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Only Up! A new documentary film to inspire young women to consider careers in aviation.

Updated: Jun 11

By Martin Zeilig

 

Blaire Hamilton is a Formula 1 Air Racer. Here she is in Reno for the air races where she is competing to win the Bronze category. Photo by Kendra Kincade

Only Up, a documentary film created and directed by the Edmonton, Alberta based Honourary Colonel Kendra Kincaid, was screened in the theatre of Building 90 (Sports & Recreation Centre) on May 26 before about 15 people.

 

The Northern Spirit Chapter of Women in Aviation International sponsored the film showing.

 

West Jet captain Kristin Long, who is the president of Northern Spirit Chapter, as well as Chair of Girls in Aviation Day, along with Major Jacklyn Zacher, and Jessica Fichtner, an engineer at Boeing, made a few remarks prior to the film showing and answered questions afterwards.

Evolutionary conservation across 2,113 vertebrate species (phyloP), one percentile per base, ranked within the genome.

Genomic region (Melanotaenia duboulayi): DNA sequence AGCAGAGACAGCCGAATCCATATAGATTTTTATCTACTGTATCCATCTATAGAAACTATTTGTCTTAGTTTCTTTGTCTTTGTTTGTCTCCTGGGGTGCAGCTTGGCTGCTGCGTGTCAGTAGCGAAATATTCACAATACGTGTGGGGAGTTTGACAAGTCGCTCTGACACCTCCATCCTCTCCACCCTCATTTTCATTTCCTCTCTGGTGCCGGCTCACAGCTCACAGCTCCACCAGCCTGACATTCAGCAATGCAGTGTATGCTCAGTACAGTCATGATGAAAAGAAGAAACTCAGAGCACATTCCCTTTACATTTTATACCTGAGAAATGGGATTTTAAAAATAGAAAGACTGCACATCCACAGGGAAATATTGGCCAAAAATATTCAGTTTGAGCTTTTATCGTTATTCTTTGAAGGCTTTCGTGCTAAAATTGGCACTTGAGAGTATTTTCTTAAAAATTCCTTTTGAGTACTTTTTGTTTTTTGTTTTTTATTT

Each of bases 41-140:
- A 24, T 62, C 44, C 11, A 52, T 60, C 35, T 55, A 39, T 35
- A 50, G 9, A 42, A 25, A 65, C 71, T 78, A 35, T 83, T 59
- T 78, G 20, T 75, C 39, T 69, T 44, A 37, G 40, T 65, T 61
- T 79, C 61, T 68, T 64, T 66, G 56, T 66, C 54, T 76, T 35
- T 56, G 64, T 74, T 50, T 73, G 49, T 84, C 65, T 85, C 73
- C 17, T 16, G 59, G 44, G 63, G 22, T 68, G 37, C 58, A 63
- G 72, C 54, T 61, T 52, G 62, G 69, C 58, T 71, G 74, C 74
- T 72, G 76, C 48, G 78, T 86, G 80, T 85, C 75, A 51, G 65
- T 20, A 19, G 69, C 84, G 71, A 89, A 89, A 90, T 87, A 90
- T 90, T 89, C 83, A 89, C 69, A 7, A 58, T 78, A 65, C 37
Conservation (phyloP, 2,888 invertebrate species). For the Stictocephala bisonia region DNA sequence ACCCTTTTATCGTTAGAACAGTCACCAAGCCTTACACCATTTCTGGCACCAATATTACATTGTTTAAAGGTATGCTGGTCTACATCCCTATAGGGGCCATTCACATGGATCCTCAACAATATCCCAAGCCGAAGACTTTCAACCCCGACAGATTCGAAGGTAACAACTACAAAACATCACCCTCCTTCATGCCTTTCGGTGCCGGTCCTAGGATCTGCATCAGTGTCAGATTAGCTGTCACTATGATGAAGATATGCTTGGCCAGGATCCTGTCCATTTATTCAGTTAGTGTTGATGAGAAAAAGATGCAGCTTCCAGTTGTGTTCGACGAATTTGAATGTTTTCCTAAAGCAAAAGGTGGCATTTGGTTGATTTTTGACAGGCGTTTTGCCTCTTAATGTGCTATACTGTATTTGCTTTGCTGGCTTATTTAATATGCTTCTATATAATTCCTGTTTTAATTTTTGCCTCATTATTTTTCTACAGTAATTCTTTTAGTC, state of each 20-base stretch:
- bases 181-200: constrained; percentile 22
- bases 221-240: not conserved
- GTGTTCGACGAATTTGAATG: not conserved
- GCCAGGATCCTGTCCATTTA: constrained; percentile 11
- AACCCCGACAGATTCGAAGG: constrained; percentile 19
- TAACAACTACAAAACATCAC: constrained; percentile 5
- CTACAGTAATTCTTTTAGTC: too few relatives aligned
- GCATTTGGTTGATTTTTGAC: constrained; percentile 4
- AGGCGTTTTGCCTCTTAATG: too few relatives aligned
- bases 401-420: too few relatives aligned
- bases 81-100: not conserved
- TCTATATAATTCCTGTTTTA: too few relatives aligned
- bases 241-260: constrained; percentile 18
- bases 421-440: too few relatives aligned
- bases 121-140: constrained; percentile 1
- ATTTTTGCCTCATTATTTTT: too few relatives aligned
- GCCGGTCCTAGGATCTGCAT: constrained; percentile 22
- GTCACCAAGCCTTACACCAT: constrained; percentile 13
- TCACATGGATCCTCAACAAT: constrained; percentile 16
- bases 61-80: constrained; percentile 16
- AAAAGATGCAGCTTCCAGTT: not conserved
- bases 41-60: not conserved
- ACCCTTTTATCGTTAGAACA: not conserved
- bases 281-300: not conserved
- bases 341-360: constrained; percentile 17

Only Up sets out, as an earlier review (Ben Forrest in Skies online Feb.5, 2024), states to answer a basic question: “Why are there so few women in aviation?”

 

The fascinating and motivating 90-minute film follows several young women as they pursue different careers in the aviation industry.

 

From left: Sar Tech Katherine Hanak, Pilot Pauline McLeon, HCol Kristin Long, HCol Kendra Kincade Photo by Nova Andrews

“Kendra’s journey began with a challenging early life, which ultimately drove her towards a commitment to helping others in their pursuit of self-discovery and success,” says information Ms. Kincaid provided to the Voxair reporter.

 

 “In 2015 she founded Elevate Aviation after recognizing a glaring gender disparity within the aviation industry. Kendra is an Air Traffic Controller with NAV CANADA, Honorary Colonel of RCAF 417 Helicopter Squadron, Board Chair for the Alberta Aviation Council, Vice Chair for the Strategic Aviation Advisory Council of Alberta, and a Director, Writer, and Executive Producer for “Only Up” a feature length documentary following women in various aviation careers. An inspiring and sought-after speaker, Kendra shares her knowledge and experience with audiences around the world.